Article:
I have been working on a couple of projects that have been keeping me extremely busy, so please excuse the lack of posts of late. I'll be sharing some news on that soon. Additionally, I am experiencing a lot of technical issues. One such issue is with my website which has been down and which requires many conversations with tech support and waiting on hold for a half hour or more before they answer the phone, etc. A good trial of patience!

The company contacted me late yesterday to tell me that my website was fixed! Unfortunately, they were wrong. It is still not working. Trying to keep a sense of humor about it, I will tell you: You know you have been on the phone with tech support way too long and way too often when you wake up in the morning and the background music from tech support that plays when you are on hold is playing in your head! That's just what happened to me this morning!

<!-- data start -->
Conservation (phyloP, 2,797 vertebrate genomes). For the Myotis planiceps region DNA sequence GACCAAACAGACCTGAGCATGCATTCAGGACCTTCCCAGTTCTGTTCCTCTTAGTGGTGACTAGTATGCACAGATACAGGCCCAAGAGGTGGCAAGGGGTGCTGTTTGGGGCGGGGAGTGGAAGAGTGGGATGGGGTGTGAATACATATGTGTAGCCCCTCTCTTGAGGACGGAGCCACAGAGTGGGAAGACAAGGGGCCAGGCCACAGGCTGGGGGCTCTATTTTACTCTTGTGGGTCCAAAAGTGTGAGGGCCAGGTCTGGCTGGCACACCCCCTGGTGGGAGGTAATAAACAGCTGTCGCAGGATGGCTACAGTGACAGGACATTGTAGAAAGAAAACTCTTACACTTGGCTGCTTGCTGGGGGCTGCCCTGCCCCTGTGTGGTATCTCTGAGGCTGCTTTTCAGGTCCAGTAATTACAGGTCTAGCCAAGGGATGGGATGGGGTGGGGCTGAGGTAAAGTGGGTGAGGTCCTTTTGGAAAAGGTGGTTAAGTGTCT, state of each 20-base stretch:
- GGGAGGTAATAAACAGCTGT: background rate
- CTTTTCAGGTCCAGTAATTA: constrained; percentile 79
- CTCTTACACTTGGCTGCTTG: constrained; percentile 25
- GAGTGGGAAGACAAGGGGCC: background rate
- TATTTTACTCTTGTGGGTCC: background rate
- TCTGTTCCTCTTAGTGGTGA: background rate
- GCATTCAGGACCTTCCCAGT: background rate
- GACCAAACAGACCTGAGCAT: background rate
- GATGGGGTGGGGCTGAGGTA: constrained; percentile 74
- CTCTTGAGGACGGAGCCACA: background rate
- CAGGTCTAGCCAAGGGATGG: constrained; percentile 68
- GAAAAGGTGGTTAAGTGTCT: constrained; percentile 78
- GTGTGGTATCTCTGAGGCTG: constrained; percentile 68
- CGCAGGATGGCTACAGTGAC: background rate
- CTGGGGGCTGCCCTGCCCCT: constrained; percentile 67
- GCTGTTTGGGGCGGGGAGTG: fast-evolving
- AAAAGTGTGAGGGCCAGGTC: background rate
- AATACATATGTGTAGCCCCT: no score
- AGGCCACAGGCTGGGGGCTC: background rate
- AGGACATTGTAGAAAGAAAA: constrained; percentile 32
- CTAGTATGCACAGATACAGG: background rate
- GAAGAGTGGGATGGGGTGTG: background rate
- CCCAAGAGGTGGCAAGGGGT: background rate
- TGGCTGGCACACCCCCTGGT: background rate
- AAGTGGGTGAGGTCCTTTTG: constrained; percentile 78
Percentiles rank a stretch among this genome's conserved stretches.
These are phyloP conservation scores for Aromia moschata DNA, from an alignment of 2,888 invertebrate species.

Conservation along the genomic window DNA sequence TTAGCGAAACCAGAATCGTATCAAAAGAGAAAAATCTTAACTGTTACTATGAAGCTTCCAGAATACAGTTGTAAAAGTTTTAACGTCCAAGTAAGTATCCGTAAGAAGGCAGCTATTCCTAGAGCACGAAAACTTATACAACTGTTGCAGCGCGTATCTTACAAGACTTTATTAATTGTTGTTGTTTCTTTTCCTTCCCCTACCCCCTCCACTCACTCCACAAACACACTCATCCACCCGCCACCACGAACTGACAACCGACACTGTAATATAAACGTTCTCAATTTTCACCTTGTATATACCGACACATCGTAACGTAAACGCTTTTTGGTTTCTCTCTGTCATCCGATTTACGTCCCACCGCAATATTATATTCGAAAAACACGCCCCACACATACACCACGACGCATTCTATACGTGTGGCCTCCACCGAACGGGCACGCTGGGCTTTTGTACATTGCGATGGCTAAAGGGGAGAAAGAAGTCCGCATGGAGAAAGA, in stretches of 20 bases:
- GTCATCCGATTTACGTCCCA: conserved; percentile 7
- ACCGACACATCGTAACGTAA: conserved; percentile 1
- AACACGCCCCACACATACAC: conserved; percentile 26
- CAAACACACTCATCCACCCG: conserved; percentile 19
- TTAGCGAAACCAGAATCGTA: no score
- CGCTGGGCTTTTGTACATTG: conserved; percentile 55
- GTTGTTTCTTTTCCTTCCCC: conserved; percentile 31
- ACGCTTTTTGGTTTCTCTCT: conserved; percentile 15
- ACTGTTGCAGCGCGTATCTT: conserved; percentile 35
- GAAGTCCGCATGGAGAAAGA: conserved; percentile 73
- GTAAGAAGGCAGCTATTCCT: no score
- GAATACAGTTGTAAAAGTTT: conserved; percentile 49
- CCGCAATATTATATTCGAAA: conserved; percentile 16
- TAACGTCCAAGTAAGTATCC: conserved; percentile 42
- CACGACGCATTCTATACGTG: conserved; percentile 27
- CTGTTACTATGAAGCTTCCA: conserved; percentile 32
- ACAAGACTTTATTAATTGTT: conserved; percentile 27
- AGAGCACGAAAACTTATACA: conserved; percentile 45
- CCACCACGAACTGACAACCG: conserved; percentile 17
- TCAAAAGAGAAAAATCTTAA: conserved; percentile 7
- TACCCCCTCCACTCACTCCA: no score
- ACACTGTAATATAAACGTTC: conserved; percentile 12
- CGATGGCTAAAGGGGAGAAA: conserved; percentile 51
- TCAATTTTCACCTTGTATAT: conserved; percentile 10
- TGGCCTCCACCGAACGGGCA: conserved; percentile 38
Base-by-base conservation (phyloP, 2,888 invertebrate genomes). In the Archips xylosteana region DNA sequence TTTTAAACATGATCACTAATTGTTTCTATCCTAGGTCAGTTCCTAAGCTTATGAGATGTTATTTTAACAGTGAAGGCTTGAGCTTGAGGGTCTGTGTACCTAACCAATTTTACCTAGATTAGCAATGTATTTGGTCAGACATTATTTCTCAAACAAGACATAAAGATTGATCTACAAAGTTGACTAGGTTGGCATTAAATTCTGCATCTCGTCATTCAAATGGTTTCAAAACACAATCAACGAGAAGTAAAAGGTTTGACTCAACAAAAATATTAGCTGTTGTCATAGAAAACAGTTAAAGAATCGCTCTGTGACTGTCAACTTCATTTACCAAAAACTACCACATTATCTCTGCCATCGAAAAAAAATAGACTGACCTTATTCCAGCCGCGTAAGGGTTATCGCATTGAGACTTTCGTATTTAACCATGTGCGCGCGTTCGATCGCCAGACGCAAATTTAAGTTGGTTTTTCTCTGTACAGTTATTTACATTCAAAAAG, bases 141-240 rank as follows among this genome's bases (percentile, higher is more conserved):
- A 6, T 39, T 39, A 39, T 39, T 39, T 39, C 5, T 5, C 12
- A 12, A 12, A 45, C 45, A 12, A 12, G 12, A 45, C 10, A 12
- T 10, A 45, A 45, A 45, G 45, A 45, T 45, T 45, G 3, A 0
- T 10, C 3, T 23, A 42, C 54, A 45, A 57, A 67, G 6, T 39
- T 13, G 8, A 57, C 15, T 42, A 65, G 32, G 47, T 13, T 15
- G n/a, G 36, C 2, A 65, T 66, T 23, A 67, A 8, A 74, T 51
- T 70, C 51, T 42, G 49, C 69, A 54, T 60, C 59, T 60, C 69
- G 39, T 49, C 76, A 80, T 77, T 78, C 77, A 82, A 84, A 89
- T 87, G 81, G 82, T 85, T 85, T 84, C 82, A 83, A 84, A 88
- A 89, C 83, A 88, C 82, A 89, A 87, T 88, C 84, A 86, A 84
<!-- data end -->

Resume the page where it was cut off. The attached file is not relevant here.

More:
Stay tuned! Hopefully it will be resolved soon, maybe even today!

God bless!


Saturday, August 16, 2008

Check out EWTN Sunday morning and Wed. night to see American delegates (myself included) in rountable discussion

(photo of the American delegates who attended the congress in Rome earlier this year and who are on the shows)

Just a quick note to let you know that I will be on EWTN television tomorrow and Wednesday, as well as the following Sunday and Wednesday. The times I will give here are for Eastern Standard Time. You'll have to check for your own area.

Additionally I do have a little "button" in the right hand column of my blogs to view EWTN television right from your computer if you are living in an area without EWTN, such as my friend, Heidi who is in Alaska. So, be sure to check the "button" out.